A Wild Light by Marjorie M. Lui

A Wild Light by Marjorie M. Liu

A Wild Light by Marjorie M. LuiMy second book review for FanaticSpace, and my second round of being thrown straight into an established urban fantasy series which I had no real knowledge of before receiving the book from the gracious and wonderful people over at Wunderkind PR. (Disclaimer for FTC regulations – I have received this book at no cost) I had a bit of a moment thinking about what I was getting myself into when picking up A Wild Light, third book in the Hunter Kiss series by Marjorie M. Liu.

This time though, I have no problem in saying that without any reservations, I completely and utterly adored this book. Marjorie M. Lui has found a brand new fan of her work in me, and I will be picking up the other books in her Hunter Kiss series.

Why did I like A Wild Light so much? It’s complicated story, but not too complicated to put off someone who is just coming into the series. Complicated enough that while I had to take a bit more time really understanding her world-building, the story kept pushing you through until you felt that you were caught up in the back story without really noticing that you might have been lost at all.

Maxine Kiss is the latest and so far last of a unique bloodline of women warriors protecting the Earth from an other-dimension prison full of demons and other nasties, with the help of five demons of her own. During the day, these five demons cover and protect her body by embedding themselves as tattoos, and at night they separate from her into their own unique identities. There is a darkness inside her as well, which she uses to help channel her abilities to fight the demons and zombies that occasionally escape from an inter-dimensional prison that is her duty to protect against ever opening fully.

The book opens with a bang, showing her and “the boys” (as she refers to the five demons) in their element, hunting zombies. It’s a special day in more ways than one, being both Maxine’s birthday and the anniversary of her mother’s death. After finding and exorcising the demon from an unfortunate possessed, she leaves for a more traditional celebration of her birthday at her grandfather’s apartment with friends and family, not knowing that everything in her life would be turned upside down and what was normal for her would never quite be the same again in a matter of hours.

Maxine awakes the morning after the party in her own apartment, covered in blood which she knows isn’t her own and a huge hole in her memory that she can’t shake, even after finding the source of the blood on her kitchen floor in the form of her grandfather, his throat slit. Before much can be sorted out, a stranger shows up in the apartment, who the boys are obviously close to, but Maxine doesn’t know at all, and cannot accept that this is the man that she’s been sharing her life and her bed with for some time.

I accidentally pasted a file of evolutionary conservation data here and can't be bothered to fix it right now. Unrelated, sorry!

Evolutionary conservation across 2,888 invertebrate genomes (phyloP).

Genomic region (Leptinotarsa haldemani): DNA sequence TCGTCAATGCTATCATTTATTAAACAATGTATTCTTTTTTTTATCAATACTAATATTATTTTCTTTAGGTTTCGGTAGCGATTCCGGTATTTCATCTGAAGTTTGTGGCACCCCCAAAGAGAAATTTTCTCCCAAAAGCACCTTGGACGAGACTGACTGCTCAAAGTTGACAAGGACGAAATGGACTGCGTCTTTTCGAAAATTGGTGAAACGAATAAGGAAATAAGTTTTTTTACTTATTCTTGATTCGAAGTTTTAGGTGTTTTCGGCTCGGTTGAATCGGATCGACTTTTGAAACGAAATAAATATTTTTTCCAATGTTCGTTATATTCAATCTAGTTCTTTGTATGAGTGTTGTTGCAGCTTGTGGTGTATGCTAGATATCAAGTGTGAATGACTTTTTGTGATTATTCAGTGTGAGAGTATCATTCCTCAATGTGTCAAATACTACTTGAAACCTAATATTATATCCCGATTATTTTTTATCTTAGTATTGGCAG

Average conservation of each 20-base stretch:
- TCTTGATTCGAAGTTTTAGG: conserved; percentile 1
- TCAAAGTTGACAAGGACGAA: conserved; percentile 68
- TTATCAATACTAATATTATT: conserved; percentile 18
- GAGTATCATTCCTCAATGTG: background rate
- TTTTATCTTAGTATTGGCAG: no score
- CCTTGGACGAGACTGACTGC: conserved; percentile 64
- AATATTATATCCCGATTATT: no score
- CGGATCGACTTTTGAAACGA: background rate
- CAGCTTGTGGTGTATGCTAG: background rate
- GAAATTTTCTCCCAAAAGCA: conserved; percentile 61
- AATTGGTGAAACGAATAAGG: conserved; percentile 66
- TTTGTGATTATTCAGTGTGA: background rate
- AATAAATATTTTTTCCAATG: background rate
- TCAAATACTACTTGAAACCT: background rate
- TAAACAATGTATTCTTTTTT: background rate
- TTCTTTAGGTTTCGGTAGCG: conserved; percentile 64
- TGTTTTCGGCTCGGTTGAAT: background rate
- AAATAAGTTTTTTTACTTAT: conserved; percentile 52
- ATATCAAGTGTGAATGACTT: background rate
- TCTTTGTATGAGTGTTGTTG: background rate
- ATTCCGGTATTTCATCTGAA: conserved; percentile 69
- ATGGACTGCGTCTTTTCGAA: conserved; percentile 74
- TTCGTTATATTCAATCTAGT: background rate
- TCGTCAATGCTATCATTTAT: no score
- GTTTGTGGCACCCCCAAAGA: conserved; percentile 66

Desperate to find out who and what happened to her grandfather, terrified that the darkness inside her is taking over and even more disturbed that this stranger standing next to her could be someone that she would be in love with, Maxine is thrown out of the semblance of comfort that she had built with her life in Seattle in search of answers and also the fight of her life.

I think that the amnesia that Maxine suffers from in the beginning of the book was one of the most helpful to me when being brought into this series. Maxine is learning about herself and her life along with the reader, but it’s not so heavy-handed that I think someone familiar with the series already would be put off. Things that Maxine would have more than likely taken for granted had she not suffered from this amnesia would have been harder to explain to someone new, and this was a very good way of bringing a new reader in without alienating the existing fans.

Nothing came from out of left field with this story, no matter how otherworldly and odd it seemed when it was initially introduced. Marjorie M. Liu shows herself as a master world-builder in this book by having me completely on the edge of my seat when it came to caring about all of the characters and their world right from the beginning and through to the end, which had a real resolution without closing all the doors to allow for another series book with a declared story arc. At the end of the book, I wanted more only from the next book, not from the book that I was holding in my hands, which I really think is one of the best things you could ask from a book.

A Wild Light is available from Ace Paperbacks. More information about Marjorie M. Liu’s work can be found at her official siter, www.marjoriemliu.com.